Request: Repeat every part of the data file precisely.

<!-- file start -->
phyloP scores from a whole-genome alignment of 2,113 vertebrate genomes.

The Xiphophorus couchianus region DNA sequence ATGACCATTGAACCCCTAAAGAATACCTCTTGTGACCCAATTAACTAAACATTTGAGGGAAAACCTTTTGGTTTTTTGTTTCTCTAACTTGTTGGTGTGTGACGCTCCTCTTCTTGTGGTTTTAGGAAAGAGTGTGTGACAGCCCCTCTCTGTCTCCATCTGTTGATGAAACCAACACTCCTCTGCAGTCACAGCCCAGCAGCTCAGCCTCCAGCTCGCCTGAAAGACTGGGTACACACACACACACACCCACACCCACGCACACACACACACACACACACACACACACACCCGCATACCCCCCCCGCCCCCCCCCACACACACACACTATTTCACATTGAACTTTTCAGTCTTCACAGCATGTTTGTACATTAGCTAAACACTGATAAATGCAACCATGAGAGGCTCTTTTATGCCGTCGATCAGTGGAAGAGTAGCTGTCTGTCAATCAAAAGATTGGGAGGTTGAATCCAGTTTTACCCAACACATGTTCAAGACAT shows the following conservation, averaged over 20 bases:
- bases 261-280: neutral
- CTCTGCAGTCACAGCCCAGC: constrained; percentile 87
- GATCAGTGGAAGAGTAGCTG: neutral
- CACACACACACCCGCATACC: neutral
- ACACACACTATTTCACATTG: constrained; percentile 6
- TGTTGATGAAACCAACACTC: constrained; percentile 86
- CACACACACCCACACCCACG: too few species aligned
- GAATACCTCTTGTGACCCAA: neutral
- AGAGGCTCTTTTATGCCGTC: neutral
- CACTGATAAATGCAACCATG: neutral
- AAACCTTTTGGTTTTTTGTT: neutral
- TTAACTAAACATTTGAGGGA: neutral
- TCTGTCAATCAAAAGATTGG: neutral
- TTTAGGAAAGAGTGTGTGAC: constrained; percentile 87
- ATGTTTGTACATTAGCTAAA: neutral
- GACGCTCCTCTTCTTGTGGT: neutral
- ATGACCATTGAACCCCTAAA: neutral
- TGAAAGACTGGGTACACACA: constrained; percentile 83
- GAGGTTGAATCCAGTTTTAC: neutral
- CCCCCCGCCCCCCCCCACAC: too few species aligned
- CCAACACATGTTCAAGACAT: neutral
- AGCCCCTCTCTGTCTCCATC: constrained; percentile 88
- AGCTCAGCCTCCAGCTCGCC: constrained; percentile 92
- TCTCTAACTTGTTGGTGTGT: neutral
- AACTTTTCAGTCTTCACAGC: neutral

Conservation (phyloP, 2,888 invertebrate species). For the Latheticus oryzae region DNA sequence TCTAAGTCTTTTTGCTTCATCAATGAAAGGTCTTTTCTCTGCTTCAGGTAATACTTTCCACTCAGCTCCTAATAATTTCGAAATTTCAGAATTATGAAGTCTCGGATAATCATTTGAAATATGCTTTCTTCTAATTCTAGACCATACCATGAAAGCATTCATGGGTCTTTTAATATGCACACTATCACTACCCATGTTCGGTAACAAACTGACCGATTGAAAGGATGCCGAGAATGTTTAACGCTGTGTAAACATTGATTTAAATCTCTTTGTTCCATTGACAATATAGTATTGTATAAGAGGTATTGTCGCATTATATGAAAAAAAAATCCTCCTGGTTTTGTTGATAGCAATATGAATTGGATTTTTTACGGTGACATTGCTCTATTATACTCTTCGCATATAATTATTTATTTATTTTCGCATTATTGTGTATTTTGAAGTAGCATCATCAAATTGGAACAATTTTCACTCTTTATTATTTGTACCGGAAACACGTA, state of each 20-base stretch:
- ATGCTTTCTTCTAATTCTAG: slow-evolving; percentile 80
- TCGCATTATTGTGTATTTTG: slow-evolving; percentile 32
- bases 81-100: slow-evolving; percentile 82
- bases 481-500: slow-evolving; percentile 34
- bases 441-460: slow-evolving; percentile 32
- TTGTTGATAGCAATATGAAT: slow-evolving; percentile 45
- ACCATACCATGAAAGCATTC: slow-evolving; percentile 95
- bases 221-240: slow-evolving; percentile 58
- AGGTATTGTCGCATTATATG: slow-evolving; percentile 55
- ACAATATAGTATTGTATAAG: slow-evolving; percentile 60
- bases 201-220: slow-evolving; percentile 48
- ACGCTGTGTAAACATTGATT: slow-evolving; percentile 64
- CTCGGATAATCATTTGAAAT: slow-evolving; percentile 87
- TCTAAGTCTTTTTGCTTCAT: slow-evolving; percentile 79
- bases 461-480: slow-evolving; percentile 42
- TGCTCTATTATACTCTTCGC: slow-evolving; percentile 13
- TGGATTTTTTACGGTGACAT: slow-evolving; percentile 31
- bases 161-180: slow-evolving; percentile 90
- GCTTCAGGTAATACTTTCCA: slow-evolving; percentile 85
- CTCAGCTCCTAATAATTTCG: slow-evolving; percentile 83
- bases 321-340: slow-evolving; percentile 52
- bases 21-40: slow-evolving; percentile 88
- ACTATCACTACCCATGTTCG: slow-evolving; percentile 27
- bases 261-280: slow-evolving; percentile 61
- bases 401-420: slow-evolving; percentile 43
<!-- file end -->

phyloP scores from a whole-genome alignment of 2,113 vertebrate genomes.

The Xiphophorus couchianus region DNA sequence ATGACCATTGAACCCCTAAAGAATACCTCTTGTGACCCAATTAACTAAACATTTGAGGGAAAACCTTTTGGTTTTTTGTTTCTCTAACTTGTTGGTGTGTGACGCTCCTCTTCTTGTGGTTTTAGGAAAGAGTGTGTGACAGCCCCTCTCTGTCTCCATCTGTTGATGAAACCAACACTCCTCTGCAGTCACAGCCCAGCAGCTCAGCCTCCAGCTCGCCTGAAAGACTGGGTACACACACACACACACCCACACCCACGCACACACACACACACACACACACACACACACCCGCATACCCCCCCCGCCCCCCCCCACACACACACACTATTTCACATTGAACTTTTCAGTCTTCACAGCATGTTTGTACATTAGCTAAACACTGATAAATGCAACCATGAGAGGCTCTTTTATGCCGTCGATCAGTGGAAGAGTAGCTGTCTGTCAATCAAAAGATTGGGAGGTTGAATCCAGTTTTACCCAACACATGTTCAAGACAT shows the following conservation, averaged over 20 bases:
- bases 261-280: neutral
- CTCTGCAGTCACAGCCCAGC: constrained; percentile 87
- GATCAGTGGAAGAGTAGCTG: neutral
- CACACACACACCCGCATACC: neutral
- ACACACACTATTTCACATTG: constrained; percentile 6
- TGTTGATGAAACCAACACTC: constrained; percentile 86
- CACACACACCCACACCCACG: too few species aligned
- GAATACCTCTTGTGACCCAA: neutral
- AGAGGCTCTTTTATGCCGTC: neutral
- CACTGATAAATGCAACCATG: neutral
- AAACCTTTTGGTTTTTTGTT: neutral
- TTAACTAAACATTTGAGGGA: neutral
- TCTGTCAATCAAAAGATTGG: neutral
- TTTAGGAAAGAGTGTGTGAC: constrained; percentile 87
- ATGTTTGTACATTAGCTAAA: neutral
- GACGCTCCTCTTCTTGTGGT: neutral
- ATGACCATTGAACCCCTAAA: neutral
- TGAAAGACTGGGTACACACA: constrained; percentile 83
- GAGGTTGAATCCAGTTTTAC: neutral
- CCCCCCGCCCCCCCCCACAC: too few species aligned
- CCAACACATGTTCAAGACAT: neutral
- AGCCCCTCTCTGTCTCCATC: constrained; percentile 88
- AGCTCAGCCTCCAGCTCGCC: constrained; percentile 92
- TCTCTAACTTGTTGGTGTGT: neutral
- AACTTTTCAGTCTTCACAGC: neutral

Conservation (phyloP, 2,888 invertebrate species). For the Latheticus oryzae region DNA sequence TCTAAGTCTTTTTGCTTCATCAATGAAAGGTCTTTTCTCTGCTTCAGGTAATACTTTCCACTCAGCTCCTAATAATTTCGAAATTTCAGAATTATGAAGTCTCGGATAATCATTTGAAATATGCTTTCTTCTAATTCTAGACCATACCATGAAAGCATTCATGGGTCTTTTAATATGCACACTATCACTACCCATGTTCGGTAACAAACTGACCGATTGAAAGGATGCCGAGAATGTTTAACGCTGTGTAAACATTGATTTAAATCTCTTTGTTCCATTGACAATATAGTATTGTATAAGAGGTATTGTCGCATTATATGAAAAAAAAATCCTCCTGGTTTTGTTGATAGCAATATGAATTGGATTTTTTACGGTGACATTGCTCTATTATACTCTTCGCATATAATTATTTATTTATTTTCGCATTATTGTGTATTTTGAAGTAGCATCATCAAATTGGAACAATTTTCACTCTTTATTATTTGTACCGGAAACACGTA, state of each 20-base stretch:
- ATGCTTTCTTCTAATTCTAG: slow-evolving; percentile 80
- TCGCATTATTGTGTATTTTG: slow-evolving; percentile 32
- bases 81-100: slow-evolving; percentile 82
- bases 481-500: slow-evolving; percentile 34
- bases 441-460: slow-evolving; percentile 32
- TTGTTGATAGCAATATGAAT: slow-evolving; percentile 45
- ACCATACCATGAAAGCATTC: slow-evolving; percentile 95
- bases 221-240: slow-evolving; percentile 58
- AGGTATTGTCGCATTATATG: slow-evolving; percentile 55
- ACAATATAGTATTGTATAAG: slow-evolving; percentile 60
- bases 201-220: slow-evolving; percentile 48
- ACGCTGTGTAAACATTGATT: slow-evolving; percentile 64
- CTCGGATAATCATTTGAAAT: slow-evolving; percentile 87
- TCTAAGTCTTTTTGCTTCAT: slow-evolving; percentile 79
- bases 461-480: slow-evolving; percentile 42
- TGCTCTATTATACTCTTCGC: slow-evolving; percentile 13
- TGGATTTTTTACGGTGACAT: slow-evolving; percentile 31
- bases 161-180: slow-evolving; percentile 90
- GCTTCAGGTAATACTTTCCA: slow-evolving; percentile 85
- CTCAGCTCCTAATAATTTCG: slow-evolving; percentile 83
- bases 321-340: slow-evolving; percentile 52
- bases 21-40: slow-evolving; percentile 88
- ACTATCACTACCCATGTTCG: slow-evolving; percentile 27
- bases 261-280: slow-evolving; percentile 61
- bases 401-420: slow-evolving; percentile 43